Who are we?
BIOS was founded in 1903 as the Bermuda Biological Station for Research (BBSR). Since that time, we’ve grown from a small marine biological center and field station to a world-class ocean science research and education facility.
The researchers at BIOS are committed to using their science to benefit people and communities around the world, providing resources and knowledge that can be used by government representatives, environmental management officials, community leaders, and individual citizens to make the planet a better place to live.
The BIOS flagship, the Research Vessel (R/V) Atlantic Explorer, provides faculty and staff—as well as visiting scientists and students—with well-equipped labs to support numerous scientific endeavors. BIOS routinely hosts researchers and students from around the world in collaborative efforts to expand global understanding of marine organisms, processes, and functions.
Where are we?
Since 1932, BIOS has resided in Ferry Reach, St. George’s on the east end of Bermuda. Located in the middle of the North Atlantic Ocean, Bermuda is uniquely situated to serve as a base for research on a variety of inland, coastal, and deep water issues of both local/national and global interest. From here, BIOS scientists can easily venture into the surrounding Sargasso Sea, one of the world’s most diverse open-ocean ecosystems. Bermuda is also home to some of the world’s most northern coral reefs, allowing researchers from around the globe an opportunity to study corals outside tropical waters.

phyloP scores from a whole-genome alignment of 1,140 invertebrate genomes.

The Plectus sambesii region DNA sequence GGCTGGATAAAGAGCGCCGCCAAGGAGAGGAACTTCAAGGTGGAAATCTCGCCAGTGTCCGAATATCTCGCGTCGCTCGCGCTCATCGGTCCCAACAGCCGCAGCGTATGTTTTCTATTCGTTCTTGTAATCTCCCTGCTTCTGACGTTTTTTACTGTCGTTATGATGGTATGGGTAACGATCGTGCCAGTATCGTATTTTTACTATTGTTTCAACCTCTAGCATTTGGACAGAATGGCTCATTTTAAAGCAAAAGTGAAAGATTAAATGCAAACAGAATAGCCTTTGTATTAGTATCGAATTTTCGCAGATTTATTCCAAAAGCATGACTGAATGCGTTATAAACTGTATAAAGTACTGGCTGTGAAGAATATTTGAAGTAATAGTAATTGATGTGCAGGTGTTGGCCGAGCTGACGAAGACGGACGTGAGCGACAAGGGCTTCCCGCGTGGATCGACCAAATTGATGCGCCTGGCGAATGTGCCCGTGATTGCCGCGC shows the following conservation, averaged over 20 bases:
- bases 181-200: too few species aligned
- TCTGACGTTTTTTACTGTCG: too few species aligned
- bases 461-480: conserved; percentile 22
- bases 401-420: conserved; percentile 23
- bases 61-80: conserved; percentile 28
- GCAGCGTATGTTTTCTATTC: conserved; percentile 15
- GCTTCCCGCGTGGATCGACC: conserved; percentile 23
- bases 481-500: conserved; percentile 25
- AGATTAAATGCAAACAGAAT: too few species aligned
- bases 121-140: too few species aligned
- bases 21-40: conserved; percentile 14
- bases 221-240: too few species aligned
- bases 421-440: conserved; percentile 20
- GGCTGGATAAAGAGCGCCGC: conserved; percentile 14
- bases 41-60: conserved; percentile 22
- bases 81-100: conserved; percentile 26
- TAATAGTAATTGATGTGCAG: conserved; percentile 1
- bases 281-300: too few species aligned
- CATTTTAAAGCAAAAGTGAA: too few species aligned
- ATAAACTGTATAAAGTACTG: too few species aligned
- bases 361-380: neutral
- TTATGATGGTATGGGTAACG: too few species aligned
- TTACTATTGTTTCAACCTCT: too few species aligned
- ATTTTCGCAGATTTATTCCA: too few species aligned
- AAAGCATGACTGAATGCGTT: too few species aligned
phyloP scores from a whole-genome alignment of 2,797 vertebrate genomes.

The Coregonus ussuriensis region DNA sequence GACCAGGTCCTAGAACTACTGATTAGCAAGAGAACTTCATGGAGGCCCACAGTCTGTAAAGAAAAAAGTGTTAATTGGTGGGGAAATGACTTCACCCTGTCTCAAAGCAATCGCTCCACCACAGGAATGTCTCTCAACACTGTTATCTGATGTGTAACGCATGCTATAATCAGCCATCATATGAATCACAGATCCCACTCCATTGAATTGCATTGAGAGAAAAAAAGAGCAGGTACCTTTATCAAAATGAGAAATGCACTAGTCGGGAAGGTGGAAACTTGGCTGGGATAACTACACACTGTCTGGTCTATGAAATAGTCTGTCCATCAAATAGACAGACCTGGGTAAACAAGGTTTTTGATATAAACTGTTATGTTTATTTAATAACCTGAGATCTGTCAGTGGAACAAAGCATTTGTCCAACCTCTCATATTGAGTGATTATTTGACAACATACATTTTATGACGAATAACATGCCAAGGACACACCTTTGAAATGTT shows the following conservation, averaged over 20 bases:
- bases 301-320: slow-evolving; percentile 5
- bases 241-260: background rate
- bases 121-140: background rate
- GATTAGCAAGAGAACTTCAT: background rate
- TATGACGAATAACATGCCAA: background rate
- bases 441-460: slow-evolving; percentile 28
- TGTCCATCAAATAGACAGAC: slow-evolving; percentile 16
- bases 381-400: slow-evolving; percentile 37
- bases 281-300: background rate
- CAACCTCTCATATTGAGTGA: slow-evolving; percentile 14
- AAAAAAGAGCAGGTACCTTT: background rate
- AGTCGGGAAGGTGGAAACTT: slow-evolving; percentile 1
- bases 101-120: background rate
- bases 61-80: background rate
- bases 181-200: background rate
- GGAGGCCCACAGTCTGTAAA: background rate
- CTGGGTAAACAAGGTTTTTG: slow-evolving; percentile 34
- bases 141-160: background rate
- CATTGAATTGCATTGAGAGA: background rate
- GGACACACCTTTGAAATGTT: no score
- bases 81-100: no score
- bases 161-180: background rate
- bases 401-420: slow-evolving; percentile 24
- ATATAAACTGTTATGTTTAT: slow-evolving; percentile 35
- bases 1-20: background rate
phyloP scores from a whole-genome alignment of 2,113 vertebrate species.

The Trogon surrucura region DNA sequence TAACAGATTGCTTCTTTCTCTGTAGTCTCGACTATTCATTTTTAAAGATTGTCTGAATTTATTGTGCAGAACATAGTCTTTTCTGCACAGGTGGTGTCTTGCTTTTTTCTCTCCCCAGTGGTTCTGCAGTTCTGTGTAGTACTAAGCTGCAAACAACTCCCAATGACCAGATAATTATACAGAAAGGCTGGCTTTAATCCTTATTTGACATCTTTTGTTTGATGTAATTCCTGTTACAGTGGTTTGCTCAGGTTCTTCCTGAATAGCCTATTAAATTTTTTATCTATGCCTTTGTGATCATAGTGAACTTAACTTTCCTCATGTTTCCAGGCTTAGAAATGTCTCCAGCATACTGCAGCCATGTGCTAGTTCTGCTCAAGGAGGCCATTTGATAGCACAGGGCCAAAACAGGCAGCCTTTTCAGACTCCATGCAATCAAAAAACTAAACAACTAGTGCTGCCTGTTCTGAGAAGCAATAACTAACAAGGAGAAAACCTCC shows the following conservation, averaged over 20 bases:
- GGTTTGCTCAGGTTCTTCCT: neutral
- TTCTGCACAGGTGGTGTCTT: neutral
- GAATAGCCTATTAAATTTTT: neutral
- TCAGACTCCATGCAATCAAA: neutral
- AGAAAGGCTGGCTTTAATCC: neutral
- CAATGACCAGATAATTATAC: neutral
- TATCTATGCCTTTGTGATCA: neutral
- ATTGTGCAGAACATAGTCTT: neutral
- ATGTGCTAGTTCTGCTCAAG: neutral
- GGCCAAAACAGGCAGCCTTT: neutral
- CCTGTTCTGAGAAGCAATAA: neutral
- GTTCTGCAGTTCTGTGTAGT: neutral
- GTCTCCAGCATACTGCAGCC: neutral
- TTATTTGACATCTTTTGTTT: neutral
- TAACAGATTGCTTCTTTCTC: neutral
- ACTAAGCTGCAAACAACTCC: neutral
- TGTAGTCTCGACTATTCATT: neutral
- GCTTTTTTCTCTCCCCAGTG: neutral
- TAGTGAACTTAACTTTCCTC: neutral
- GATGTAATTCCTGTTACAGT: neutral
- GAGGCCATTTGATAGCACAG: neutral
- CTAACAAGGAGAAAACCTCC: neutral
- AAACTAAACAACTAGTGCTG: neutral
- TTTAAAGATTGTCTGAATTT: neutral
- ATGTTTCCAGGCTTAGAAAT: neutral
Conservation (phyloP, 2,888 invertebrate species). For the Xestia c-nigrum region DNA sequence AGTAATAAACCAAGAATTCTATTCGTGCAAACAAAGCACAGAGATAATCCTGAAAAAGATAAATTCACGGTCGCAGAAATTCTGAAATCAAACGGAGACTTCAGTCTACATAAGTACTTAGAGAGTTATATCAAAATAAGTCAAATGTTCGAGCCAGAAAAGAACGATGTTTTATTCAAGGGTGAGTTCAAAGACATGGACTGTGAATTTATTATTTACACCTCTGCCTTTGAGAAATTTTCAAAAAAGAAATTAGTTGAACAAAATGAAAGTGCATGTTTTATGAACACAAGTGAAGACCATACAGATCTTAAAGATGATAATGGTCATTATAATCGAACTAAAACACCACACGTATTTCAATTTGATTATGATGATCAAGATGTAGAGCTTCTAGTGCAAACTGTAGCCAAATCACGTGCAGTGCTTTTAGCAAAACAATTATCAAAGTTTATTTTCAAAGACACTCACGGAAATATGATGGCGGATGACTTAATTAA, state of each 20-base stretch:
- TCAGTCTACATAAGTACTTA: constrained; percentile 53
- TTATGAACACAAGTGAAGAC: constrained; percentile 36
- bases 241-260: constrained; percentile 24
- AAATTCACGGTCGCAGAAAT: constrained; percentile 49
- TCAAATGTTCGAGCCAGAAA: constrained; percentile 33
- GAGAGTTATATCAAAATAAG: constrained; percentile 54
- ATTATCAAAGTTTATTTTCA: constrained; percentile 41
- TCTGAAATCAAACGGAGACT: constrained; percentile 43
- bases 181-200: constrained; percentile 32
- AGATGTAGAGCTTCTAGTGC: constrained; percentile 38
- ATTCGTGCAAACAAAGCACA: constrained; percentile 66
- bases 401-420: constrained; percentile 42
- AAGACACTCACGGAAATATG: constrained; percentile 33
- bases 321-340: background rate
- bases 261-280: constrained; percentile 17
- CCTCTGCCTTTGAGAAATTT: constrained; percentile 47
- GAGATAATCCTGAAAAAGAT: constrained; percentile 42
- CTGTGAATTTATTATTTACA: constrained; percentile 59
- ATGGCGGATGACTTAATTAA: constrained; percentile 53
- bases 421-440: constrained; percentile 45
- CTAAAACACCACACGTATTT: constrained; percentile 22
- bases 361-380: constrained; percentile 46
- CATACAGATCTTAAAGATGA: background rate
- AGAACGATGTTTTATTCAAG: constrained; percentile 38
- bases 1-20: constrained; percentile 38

What do we do?
Research at BIOS is broad-ranged and includes investigations in oceanography, marine biology, genetics and molecular biology, chemistry, air/environmental quality, optics, biogeochemistry, and climate change, to name a few.
BIOS is home to the longest-running time-series on seawater chemistry, biology, and physics (the Bermuda Atlantic Time-series Study, or BATS), providing scientists with the data necessary for longitudinal studies on a variety of topics including ocean circulation, productivity, and nutrient transport, among others. The longest record of ocean sediment-trap studies in the world, the Oceanic Flux Program, was also started at BIOS, where it remains an active area of research.
Visit the BIOS research page to learn more about current and recent research projects and read faculty-authored research papers on a variety of topics.
From hands-on programs for Bermudian primary and secondary students to semester long courses for visiting college students, BIOS opens its doors and labs for a variety of education programs each year.
The Waterstart Program inspires dozens of local students every summer to contribute to a growing body of knowledge about Bermuda’s marine environment, resulting in educational resources that are utilized in classrooms and beyond. The annual Marine Science Day is open to the public and provides participants with the opportunity to learn about BIOS’ research and education initiatives in a fun and interactive manner.
Throughout the year visiting scientists give seminars about their current research, offering their insight and knowledge to attendees in an intimate, discussion-oriented forum.
Why do we do it?
BIOS believes in conducting ocean science research for human good. Part of our vision is to provide the global community with the most up-to-date information, based on sound scientific inquiry and research, in order to make informed decisions about the global environment.